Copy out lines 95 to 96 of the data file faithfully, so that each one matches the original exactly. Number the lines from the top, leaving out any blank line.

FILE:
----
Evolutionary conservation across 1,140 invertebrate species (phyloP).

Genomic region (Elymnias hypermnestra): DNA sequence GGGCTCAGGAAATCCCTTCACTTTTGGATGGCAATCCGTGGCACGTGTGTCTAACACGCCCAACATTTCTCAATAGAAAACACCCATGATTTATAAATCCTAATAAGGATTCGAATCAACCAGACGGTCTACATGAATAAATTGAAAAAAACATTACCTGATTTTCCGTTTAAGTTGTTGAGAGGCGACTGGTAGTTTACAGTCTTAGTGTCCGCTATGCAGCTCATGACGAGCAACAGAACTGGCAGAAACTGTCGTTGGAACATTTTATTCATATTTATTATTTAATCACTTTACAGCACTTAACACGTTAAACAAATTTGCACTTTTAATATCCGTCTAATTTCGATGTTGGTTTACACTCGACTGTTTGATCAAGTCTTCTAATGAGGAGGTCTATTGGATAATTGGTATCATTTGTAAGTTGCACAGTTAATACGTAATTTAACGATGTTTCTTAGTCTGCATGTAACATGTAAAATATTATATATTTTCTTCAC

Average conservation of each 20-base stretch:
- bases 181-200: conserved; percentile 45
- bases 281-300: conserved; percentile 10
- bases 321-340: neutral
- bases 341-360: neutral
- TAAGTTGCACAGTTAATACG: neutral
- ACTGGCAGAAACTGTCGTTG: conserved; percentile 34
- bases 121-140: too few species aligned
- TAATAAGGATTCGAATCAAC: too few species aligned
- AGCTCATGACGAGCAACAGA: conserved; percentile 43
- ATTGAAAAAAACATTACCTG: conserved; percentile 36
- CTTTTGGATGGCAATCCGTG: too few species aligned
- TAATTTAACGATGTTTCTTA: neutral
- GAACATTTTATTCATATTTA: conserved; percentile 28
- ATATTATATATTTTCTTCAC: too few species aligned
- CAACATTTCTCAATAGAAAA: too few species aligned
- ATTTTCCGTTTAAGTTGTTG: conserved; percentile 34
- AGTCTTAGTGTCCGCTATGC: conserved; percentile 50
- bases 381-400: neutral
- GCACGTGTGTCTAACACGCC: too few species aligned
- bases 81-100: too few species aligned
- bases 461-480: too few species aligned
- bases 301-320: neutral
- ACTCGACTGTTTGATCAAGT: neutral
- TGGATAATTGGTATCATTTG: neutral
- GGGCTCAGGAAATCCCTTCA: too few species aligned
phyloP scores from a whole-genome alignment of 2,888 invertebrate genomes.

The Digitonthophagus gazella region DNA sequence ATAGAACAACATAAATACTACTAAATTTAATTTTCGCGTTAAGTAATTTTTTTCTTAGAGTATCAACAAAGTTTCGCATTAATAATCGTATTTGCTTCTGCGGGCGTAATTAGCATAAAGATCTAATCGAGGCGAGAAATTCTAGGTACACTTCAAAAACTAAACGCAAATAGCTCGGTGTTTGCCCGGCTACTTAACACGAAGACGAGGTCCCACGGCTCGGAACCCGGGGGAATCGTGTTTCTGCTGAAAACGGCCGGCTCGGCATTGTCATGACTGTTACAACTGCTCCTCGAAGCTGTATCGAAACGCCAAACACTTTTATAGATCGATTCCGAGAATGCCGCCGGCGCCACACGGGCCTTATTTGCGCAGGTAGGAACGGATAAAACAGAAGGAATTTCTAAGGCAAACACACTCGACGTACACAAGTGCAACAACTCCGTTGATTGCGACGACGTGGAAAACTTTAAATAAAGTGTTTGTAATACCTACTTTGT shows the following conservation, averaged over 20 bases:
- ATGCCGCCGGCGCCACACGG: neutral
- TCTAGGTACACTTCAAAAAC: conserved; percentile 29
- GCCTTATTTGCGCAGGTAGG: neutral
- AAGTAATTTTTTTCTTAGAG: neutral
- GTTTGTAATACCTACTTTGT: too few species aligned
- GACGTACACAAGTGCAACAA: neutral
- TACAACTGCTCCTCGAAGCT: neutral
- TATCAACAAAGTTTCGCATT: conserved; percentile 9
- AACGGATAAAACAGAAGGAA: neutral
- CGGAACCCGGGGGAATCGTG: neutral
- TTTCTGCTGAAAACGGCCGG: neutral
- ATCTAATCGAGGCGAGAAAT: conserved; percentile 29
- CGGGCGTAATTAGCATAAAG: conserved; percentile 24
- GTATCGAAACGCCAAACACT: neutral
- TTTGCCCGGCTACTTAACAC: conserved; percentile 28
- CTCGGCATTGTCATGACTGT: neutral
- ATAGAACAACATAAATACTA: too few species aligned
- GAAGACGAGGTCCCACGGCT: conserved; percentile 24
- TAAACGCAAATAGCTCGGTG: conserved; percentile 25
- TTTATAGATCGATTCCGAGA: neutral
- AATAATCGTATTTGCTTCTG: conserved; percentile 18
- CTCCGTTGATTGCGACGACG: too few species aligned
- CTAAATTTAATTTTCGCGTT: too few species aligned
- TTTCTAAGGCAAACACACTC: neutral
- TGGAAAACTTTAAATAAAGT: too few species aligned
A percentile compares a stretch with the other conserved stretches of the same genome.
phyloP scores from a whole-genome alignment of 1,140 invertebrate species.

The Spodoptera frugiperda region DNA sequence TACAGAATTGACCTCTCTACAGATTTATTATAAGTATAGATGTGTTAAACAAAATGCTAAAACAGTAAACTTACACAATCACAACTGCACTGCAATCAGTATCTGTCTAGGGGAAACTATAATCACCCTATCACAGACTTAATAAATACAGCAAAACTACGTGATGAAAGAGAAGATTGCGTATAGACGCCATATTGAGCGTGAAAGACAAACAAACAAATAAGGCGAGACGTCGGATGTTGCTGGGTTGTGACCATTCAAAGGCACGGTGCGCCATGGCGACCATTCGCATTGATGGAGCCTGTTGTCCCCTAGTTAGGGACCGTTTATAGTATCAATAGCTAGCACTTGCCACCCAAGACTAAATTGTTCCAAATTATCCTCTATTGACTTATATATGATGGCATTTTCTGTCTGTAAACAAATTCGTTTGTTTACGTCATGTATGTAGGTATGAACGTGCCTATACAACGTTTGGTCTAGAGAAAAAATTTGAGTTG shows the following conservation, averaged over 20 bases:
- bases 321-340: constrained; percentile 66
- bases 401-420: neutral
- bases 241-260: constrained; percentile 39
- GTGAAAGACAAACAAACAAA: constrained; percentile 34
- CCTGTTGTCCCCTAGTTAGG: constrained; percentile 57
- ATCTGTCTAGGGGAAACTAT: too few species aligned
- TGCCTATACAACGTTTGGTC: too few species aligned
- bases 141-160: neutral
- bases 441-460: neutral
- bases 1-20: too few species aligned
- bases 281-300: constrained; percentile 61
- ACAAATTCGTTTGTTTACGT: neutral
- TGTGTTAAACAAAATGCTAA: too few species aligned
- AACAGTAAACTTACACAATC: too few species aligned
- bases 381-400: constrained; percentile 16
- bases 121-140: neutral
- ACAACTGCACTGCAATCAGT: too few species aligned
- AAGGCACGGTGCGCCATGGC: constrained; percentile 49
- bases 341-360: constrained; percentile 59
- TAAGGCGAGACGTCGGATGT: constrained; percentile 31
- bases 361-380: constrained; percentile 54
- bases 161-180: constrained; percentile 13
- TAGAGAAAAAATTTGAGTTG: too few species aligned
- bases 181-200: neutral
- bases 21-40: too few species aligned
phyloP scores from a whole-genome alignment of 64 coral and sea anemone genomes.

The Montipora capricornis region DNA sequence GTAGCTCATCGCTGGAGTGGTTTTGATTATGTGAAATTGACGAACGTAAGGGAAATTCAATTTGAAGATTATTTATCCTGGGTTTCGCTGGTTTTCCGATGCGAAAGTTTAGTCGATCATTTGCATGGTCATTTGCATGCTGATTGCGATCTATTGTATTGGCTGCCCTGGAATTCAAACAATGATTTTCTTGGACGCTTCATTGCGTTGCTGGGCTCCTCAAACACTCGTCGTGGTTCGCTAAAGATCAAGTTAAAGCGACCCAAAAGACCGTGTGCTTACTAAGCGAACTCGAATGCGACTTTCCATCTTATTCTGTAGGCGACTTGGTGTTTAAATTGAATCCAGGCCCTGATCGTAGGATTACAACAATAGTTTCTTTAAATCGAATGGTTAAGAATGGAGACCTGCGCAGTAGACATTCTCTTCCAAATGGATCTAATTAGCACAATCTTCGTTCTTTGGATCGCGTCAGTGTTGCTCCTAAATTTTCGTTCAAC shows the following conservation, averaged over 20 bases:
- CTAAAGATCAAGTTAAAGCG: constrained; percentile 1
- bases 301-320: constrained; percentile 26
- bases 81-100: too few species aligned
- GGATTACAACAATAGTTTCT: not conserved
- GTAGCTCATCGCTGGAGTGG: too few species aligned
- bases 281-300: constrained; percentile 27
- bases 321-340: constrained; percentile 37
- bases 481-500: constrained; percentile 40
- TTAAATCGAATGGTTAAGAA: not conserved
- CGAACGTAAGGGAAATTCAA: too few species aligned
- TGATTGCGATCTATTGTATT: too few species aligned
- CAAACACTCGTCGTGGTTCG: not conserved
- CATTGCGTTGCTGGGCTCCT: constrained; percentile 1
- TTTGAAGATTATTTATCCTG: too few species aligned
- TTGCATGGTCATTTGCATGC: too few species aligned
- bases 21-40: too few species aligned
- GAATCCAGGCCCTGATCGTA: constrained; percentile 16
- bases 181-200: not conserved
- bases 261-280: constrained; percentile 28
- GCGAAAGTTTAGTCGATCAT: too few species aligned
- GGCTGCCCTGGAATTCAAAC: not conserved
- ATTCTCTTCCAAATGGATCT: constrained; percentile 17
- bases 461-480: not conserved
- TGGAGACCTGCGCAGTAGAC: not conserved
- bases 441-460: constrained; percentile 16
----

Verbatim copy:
- CGAACGTAAGGGAAATTCAA: too few species aligned
- TGATTGCGATCTATTGTATT: too few species aligned